Baseball: Nelson’s walk-off lifts DeKalb past Kaneland

Down to his last strike and the potential winning run at second base, Nik Nelson wanted an outside fastball.

After taking one pitch, the DeKalb junior second baseman got what he was looking for.

Nelson hit the two-out, two-strike fastball from Kaneland reliever Evan Ross into left centerfield, scoring Ruari Bengford and giving the Barbs a 2-1 win over the Knights on Saturday.

“I was able to get a fastball outer half and drive it to center field to end the game,” Nelson said. “You have to trust the work you put in the offseason. I was in two-strike counts I think every prior AB in the game, so you just have to trust yourself, trust your hands and compete.”

The victory made a winner out of Jackson Kees on the hill for the Barbs (9-3). The junior starter scattered six hits, allowed two walks, and struck out seven in the compete game. At 99 pitches, he would not have come back to pitch the eighth inning had the Barbs not scored.

Nelson made sure the Barbs wouldn’t have to go to their bullpen.

“Jacks Kees on the mound, he shoved per usual,” Nelson said. “Think he’s going to be pitcher of the year. Every day we come out with a different kind of confidence when he’s on the mound. It’s just easy to field behind him.”

The Knights (4-3) broke through first in the fifth when No. 8 hitter Dylan Borysiewicz walked, stole second, then scored on a single by No. 9 hitter Tom Thill.

Thill ended up on second but Kees got the next three batters to keep him from scoring.

“You could tell Jackson was ready to go from the start, and the kids really bought into that, how he was feeling,” DeKalb coach Josh Latimer said. “I thought we played a great game. ... For these boys to be able to come back and win the game in the bottom of the seventh, I thought we played phenomenal today.”

In the third, Borysiewicz singled with one out then Thill doubled, but Kees escaped that without allowing a run.

Thill was 2 for 3 and had the only multihit effort for either team.

“They’ve been kind of setting the table for us,” Kaneland coach Brian Aversa said. “Those two guys have been doing a good putting the ball in play. Borysiewicz has been doing a good job finding the ground in the outfield and Tommy’s just been moving the ball around. They’re both seeing the ball well right now. It’s nice to have that at the bottom of the lineup.”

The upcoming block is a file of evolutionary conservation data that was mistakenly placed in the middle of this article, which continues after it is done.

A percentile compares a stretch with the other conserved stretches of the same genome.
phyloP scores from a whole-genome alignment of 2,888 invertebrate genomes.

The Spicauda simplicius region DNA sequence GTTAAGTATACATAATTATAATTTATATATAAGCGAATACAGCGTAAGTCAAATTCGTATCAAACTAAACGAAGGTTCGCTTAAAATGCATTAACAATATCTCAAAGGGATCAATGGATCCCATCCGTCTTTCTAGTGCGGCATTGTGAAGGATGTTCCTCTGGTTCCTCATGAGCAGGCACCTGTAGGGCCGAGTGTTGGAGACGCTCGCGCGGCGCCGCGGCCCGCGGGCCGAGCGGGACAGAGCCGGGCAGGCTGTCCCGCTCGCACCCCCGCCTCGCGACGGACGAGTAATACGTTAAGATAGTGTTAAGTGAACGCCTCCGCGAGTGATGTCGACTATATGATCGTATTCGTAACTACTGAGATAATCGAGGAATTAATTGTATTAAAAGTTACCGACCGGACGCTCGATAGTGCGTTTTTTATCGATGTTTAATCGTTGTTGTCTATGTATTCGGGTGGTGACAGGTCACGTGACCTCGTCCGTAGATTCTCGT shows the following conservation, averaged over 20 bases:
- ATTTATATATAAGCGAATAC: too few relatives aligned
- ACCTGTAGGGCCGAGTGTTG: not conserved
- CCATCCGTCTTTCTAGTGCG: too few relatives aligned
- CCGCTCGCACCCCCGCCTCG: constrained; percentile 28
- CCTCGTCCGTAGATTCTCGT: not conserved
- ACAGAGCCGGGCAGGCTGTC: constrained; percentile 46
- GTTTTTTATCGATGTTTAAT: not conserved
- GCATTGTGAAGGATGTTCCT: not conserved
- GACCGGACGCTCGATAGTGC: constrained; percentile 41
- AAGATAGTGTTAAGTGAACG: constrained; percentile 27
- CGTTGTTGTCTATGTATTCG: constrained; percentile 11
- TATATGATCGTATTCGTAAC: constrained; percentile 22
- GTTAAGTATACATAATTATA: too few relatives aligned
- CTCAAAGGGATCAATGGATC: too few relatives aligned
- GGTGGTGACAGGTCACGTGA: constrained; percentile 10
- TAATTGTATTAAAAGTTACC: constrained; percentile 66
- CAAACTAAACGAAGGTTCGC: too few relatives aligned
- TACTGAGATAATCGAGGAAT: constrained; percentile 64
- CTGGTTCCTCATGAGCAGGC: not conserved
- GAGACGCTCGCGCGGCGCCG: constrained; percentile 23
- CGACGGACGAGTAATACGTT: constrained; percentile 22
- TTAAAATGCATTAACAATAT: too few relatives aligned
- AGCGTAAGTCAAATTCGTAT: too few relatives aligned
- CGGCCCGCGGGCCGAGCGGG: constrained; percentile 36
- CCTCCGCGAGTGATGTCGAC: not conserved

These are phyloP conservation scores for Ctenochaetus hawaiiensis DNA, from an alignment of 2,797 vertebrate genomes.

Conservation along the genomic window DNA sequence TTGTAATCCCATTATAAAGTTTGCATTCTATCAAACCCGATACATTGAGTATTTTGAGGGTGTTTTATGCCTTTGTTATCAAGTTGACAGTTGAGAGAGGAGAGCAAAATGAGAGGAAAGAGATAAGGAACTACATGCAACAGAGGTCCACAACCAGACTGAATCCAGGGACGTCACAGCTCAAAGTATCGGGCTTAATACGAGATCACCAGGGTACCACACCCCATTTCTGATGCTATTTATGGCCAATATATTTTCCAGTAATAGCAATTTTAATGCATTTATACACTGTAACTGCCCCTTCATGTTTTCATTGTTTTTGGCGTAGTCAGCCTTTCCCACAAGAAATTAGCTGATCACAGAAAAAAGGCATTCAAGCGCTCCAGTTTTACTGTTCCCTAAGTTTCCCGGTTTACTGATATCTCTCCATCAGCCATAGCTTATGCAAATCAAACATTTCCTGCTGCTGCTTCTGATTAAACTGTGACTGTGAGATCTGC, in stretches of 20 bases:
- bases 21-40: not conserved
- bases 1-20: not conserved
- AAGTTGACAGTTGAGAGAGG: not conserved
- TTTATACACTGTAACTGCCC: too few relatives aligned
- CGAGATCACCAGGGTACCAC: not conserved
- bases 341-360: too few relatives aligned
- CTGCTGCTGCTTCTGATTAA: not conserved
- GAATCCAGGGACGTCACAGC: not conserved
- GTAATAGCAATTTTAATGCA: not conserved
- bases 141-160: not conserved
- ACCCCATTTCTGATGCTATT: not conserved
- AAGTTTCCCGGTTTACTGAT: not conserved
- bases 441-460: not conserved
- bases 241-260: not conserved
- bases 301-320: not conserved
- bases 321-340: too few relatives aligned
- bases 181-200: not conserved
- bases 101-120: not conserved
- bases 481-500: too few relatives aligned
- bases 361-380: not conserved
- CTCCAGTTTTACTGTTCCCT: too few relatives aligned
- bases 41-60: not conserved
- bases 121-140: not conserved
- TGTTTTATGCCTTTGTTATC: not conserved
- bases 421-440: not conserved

DeKalb tied things up in the bottom of the fifth. Ruari Bengford struck out, headed back to the dugout and only in a delayed fashion started running toward first on the ball that got away from catcher Zach Konrad. The throw was offline and Bengford reached.

Then with two outs, Brodie Farrell launched a triple into the left field corner, plating Bengford to tie the game.

The unearned run was the only one allowed by Kaneland starter Alex Schiefer, who struck out nine and walked five in 5 1/3 innings. Aversa said he saw a lot of good things from Schiefer on the hill.

“It was a battle,” Aversa said. “Kees pitched well, Alex pitched well. It came down to a couple mistakes and they took advantage of it. We really shot ourselves in the foot and they took advantage of it. But it was a great game through and through. ... Give them credit, but that game could have kept going for a while. Should have, probably.”

It was the second one-run loss in as many days for the Knights, who lost Friday night against Wheaton Academy, 4-3, in a game they led 3-2 in the top of the sixth.

“These are all opportunities to learn and get better,” Aversa said. “We see their best, we saw Wheaton’s best last night. It’s just what we’re going to face a lot this year and it’s just going to prepare us for conference and the postseason. We’re happy for the opportunity.”

Ross came on in the sixth after Schiefer hit the pitch count, immediately inducing a double play after Schiefer walked the last batter he faced.

He got the first two outs in the seventh before Bengford’s double to left field. He got the first two strikes on Nelson and Aversa said he thought the ball could have been called a strike to end the inning.

It wasn’t, and then Nelson launched his winning hit. The throw from Parker Violett was online, but Bengford slid around the tag to score the winning run.

“If he’s going to let that thing go, and it’s not going to be called a strike, then it’s probably a ball,” Latimer said. “He’s got a great eye up there. I told the guys I believe in my heart Nik’s going to win this thing for us even with two strikes. ... My only thing is I thought he was going to pull it down the right field line instead of going to left-center.”

It was the fourth straight win for the Barbs, whose three losses this year are by a combined seven runs.

“If you come out here and compete every day anything can happen,” Nelson said. “If you keep competing you’re going to find a way to win. We have a good group of guys and we can make a run this spring. We just have to keep balling out, really.”

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